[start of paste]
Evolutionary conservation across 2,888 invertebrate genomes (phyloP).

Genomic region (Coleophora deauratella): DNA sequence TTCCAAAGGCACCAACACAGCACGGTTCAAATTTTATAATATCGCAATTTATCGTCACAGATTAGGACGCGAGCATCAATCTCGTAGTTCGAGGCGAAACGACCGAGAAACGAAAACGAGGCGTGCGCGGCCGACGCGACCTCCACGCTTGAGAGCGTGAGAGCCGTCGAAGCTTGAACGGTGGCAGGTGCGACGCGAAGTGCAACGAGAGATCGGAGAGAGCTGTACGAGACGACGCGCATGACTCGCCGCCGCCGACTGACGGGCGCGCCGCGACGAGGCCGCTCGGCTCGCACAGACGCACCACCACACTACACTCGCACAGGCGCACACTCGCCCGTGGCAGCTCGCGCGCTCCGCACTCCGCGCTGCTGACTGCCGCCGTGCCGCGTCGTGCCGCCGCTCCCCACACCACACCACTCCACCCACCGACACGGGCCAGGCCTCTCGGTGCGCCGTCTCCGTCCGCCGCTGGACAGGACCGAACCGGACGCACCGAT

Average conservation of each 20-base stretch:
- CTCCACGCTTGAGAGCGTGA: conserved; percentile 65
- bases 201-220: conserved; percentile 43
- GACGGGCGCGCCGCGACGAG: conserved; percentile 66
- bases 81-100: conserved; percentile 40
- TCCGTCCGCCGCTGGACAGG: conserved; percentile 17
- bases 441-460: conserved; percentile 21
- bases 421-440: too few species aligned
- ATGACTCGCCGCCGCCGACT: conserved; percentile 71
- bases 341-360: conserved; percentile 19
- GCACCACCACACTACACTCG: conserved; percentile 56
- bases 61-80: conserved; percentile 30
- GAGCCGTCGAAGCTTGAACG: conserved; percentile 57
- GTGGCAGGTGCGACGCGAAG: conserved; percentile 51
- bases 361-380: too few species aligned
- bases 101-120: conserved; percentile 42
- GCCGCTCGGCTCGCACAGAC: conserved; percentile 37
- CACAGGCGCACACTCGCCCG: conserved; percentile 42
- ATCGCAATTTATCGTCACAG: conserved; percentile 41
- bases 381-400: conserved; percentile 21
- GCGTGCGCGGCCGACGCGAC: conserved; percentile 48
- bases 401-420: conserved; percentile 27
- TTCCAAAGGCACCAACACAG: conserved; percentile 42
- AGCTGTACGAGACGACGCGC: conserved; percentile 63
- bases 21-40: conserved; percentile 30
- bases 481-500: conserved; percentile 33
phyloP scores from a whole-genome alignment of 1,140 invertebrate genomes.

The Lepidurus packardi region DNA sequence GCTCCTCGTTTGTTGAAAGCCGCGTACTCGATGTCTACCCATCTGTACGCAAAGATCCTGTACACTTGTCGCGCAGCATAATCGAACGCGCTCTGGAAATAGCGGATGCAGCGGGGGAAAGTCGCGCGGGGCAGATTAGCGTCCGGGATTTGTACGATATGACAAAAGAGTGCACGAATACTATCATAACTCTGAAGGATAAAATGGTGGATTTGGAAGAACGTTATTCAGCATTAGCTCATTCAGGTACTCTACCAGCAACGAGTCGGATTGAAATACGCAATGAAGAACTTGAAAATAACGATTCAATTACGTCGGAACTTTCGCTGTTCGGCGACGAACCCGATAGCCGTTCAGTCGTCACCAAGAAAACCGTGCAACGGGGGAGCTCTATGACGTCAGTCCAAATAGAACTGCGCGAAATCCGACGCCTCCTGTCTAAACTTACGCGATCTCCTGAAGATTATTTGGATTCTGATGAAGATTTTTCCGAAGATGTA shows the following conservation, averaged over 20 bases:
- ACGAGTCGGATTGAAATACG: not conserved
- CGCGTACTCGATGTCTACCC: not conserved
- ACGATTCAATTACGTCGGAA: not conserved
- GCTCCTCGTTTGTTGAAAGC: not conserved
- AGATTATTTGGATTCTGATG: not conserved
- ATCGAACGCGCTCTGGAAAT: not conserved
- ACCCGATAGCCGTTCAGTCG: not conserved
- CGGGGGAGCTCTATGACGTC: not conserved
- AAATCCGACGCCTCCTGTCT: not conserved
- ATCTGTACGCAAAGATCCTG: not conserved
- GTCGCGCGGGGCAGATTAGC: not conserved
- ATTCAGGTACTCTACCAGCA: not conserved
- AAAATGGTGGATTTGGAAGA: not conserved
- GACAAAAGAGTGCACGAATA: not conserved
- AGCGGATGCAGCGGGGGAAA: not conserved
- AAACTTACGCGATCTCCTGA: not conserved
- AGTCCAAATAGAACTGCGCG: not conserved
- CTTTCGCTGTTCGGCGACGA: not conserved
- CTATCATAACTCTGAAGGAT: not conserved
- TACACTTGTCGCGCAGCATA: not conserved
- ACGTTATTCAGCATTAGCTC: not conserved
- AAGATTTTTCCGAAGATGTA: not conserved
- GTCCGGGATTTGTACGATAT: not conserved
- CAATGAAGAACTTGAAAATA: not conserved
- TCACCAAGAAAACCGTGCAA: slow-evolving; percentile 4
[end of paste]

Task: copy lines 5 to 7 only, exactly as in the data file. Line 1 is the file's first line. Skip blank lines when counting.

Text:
- bases 201-220: conserved; percentile 43
- GACGGGCGCGCCGCGACGAG: conserved; percentile 66
- bases 81-100: conserved; percentile 40